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american worker. so it is expensive. either that will lead to structural reforms in the form of changing to make that more efficient. there is a lot of potential in europe to make things more efficient and more economic. the currency depreciation is going to have to be a part of it. it is the conversation that is not polite to have. in other words, we could talk about changing interest rates, but policy makers cannot talk about changing the exchange rate. >> why? >> it will be a bigger influence in the years ahead. this will produce a dynamic, because there are a lot of dollars in debt.
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there's a lot of promises to deliver dollars that are more expensive to various entities. there is a short squeeze emerging in the dollar. very similar to 1980-85. it is similar in that there are falling oil prices, the relatively strong economy with falling inflation. back then, we could lower interest rates. we cannot lower interest rates now. it is a similar dynamic in terms of deflationary pressures. i agree with larry in that you have to wait until you see the whites of the eyes of inflation. in 1980, if we didn't lower interest rates, even though growth was strong but we would have had a disaster situation. it is somewhat analogous to that i think. ♪
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>> the quantitative easing experiment in the united states --is qe in europe going to work? >> i am all for quantitative easing. the risk of doing too little far exceeds the risk of doing too much. stagnation is the macroeconomic threat of our time. that said, i think it is a mistake to suppose that quantitative easing is a panacea in europe, or that it will be sufficient.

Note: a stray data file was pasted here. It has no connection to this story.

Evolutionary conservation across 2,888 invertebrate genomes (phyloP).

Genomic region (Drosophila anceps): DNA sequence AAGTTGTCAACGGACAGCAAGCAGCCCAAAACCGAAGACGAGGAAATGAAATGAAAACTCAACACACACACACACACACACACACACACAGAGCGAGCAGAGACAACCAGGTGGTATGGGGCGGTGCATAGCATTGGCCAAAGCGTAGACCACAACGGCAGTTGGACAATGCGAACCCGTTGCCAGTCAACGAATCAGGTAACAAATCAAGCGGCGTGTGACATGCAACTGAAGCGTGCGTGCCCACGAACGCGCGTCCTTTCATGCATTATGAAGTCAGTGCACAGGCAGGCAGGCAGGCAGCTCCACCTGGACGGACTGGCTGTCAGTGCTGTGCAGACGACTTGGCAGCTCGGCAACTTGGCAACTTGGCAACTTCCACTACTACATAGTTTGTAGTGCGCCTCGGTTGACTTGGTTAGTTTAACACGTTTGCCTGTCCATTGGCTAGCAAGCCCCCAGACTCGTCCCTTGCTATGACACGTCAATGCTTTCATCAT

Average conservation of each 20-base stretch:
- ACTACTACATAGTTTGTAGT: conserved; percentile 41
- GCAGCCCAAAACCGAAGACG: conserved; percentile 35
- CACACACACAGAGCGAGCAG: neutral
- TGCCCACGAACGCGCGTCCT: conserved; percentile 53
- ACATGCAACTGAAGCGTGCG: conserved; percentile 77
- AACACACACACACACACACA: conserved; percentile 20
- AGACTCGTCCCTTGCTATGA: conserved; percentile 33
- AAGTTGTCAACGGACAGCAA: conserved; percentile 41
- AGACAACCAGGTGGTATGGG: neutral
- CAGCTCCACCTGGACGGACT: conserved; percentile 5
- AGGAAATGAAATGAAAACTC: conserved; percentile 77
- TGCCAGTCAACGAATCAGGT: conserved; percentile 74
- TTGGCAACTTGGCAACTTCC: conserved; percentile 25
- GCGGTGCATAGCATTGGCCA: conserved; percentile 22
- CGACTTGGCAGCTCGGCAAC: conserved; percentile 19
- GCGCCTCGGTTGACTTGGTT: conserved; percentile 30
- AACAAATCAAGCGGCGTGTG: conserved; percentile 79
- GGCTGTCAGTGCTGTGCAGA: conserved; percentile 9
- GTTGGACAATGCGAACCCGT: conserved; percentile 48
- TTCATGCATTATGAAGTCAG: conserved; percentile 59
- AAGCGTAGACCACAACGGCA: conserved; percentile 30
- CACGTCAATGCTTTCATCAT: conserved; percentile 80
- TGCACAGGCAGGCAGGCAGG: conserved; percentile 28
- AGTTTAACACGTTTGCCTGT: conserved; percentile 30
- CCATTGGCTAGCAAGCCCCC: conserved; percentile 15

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there are several differences worth noting with the u.s. experience. the u.s. wanted easing was most effective at the getting, when markets were functioning less well than in europe today. qe functioned well in the u.s. starting with interest rates in the 3% range, not with long-term interest rates starting in the 40 basis point range. qe worked best in the united states when it was unexpected rather than when it had been widely predicted. qe worked best in the u.s. because it worked to a capital market channel and a large part of lending in europe takes place the rate banking channel that is not explained, clogged by regulatory processes. there is every reason to expect that to qe will be less impactful in the present than it
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was in the u.s.. the story in the u.s. is a more complex one that is sometimes told. everyone at davos a year ago was not in doubt that the keeper coming in the u.s. expansion accelerating that the 10 year treasury was going to rise sharply from its level of 3%. a small minority, which included ray, that thought that the deeper issues went to the emergence of deflation. they have proved to be correct. i want to remind everyone in the u.s., why i think policy has a bias of expansion, if you look
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at the postwar period, here are some facts --nobody has predicted the recessions a year in advance. never. and yet recessions do sometimes come. fact two. when it happens, the fed has to cut interest rates by 3-4% by more to combat that recession. are we anywhere near getting ourselves to a place where there is going to be 3-4% of the room to cut when the next probe happens? -- next problem happens? i don't think so, and i don't think the market think so either. we have to move to a broader